Thursday, August 6, 2009

Working Families With Children Are Most Likely to Have Health Insurance Coverage

The Employee Benefit Research Institute surveys employer provided health coverage. The latest report, Health Insurance Coverage of Individuals Ages 55–64,1994–2007, indicates that adults ages 55–64 and families with children were most likely to have health insurance coverage in 2007. As usual, young adults are in the group least likely to have coverage.

MOST LIKELY TO HAVE COVERAGE: EBRI estimates from the latest Current Population Survey data show adults ages 55–64 were one of two groups—the other was children—most likely to have health insurance coverage in 2007. That year, 12 percent of adults ages 55–64 were uninsured, compared with about 32 percent of adults ages 21–24, 26 percent of those ages 25–34, and 23.5 percent of all younger adults. There were 4 million adults ages 55–64 without health insurance in 2007, accounting for 9 percent of the 45 million individuals under age 65 who were uninsured.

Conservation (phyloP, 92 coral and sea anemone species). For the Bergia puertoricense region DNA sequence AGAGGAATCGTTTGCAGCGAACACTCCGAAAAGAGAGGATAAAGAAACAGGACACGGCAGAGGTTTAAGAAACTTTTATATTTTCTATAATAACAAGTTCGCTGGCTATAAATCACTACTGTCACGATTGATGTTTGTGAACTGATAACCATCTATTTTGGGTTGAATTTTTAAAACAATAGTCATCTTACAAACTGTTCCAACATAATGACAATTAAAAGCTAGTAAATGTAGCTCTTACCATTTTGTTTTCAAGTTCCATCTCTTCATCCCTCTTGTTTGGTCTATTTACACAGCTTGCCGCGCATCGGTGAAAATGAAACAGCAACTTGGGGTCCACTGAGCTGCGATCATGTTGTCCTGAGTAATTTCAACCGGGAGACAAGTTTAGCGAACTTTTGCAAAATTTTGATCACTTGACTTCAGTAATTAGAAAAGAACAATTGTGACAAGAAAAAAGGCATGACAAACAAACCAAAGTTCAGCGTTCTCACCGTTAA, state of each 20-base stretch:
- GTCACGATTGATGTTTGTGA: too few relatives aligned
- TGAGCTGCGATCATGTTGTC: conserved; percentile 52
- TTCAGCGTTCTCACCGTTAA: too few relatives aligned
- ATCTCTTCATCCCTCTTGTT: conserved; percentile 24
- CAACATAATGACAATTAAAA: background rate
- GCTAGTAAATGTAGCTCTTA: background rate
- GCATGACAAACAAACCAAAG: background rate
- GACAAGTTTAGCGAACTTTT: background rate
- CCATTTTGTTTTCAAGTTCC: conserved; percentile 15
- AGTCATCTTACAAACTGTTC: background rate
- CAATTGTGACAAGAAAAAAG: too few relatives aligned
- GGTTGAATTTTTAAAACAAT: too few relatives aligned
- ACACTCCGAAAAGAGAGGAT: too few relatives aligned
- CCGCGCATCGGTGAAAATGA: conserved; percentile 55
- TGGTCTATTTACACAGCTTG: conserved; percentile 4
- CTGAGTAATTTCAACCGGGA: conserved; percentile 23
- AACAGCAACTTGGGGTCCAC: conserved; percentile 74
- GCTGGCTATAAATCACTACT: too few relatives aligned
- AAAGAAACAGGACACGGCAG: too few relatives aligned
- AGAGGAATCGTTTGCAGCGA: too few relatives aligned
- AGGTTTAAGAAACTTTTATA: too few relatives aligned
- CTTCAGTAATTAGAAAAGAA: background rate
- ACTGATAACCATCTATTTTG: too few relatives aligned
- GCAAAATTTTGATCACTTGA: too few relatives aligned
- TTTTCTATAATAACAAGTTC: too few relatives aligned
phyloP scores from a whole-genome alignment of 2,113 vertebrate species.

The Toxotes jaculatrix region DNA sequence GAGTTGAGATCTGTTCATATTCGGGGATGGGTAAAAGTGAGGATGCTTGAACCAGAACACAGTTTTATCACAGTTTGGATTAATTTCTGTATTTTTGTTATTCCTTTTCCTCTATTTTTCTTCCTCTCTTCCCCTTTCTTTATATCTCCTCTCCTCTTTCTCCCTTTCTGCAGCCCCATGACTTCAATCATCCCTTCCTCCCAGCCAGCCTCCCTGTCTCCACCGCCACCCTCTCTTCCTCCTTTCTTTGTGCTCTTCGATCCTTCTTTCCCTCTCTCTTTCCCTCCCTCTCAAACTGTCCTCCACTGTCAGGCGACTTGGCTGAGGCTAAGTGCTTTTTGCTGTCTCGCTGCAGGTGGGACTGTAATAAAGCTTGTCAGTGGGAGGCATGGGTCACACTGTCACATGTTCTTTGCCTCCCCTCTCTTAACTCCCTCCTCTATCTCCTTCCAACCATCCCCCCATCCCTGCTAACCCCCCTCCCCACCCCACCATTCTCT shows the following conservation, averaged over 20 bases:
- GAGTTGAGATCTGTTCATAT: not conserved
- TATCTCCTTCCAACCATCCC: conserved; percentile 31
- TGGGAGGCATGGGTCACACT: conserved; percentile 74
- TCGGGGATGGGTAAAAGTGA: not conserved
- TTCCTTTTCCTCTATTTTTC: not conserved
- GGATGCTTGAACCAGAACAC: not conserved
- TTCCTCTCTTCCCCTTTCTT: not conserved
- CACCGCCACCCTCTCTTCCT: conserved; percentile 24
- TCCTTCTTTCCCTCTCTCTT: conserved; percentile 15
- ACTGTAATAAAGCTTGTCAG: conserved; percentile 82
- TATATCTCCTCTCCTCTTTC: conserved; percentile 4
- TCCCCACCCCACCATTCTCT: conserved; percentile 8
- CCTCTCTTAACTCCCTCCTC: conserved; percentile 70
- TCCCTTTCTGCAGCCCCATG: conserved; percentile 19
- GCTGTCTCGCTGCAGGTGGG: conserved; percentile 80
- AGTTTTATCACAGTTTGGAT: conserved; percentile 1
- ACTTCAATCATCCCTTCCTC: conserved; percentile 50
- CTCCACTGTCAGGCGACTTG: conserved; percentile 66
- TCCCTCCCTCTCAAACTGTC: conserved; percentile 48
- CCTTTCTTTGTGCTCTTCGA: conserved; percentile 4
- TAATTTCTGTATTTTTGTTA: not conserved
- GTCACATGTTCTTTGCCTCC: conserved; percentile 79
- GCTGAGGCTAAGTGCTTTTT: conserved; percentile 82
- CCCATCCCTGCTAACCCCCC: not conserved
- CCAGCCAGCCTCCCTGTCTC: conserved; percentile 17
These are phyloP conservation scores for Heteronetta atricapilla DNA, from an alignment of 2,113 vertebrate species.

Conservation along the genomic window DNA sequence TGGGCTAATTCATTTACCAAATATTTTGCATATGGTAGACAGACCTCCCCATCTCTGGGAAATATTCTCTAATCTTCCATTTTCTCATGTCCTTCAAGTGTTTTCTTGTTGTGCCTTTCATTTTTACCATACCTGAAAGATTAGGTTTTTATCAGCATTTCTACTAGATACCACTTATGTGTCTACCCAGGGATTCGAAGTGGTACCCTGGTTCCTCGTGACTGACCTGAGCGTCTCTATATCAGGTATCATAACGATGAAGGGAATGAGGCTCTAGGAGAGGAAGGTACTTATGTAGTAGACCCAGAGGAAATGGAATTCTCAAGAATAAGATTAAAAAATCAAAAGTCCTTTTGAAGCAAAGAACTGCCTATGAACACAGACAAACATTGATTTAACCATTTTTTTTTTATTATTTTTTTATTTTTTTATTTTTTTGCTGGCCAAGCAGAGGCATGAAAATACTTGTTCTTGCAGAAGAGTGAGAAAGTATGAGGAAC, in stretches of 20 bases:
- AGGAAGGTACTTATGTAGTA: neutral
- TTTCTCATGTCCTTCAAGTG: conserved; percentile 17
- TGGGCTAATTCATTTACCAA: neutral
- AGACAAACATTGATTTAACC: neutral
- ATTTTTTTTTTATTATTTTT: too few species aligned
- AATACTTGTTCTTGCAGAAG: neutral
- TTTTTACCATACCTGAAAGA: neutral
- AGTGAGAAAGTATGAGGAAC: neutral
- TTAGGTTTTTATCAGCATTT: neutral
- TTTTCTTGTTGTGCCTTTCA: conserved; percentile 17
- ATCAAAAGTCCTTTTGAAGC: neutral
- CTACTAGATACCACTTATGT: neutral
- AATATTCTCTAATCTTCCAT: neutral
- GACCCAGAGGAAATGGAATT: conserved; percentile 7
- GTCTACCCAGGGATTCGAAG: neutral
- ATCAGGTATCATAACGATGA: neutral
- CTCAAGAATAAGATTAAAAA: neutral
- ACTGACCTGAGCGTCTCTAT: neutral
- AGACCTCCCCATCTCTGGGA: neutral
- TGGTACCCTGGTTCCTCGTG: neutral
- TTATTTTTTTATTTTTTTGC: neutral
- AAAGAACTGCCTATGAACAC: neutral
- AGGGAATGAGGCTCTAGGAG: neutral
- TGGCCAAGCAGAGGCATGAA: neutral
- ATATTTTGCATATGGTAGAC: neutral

The report also points out that those in the 55-64 age group are most likely to suffer from cutbacks in employer provided health care, especially health care that was voluntarily afforded retirees. This may delay the retirement of workers in this age group.

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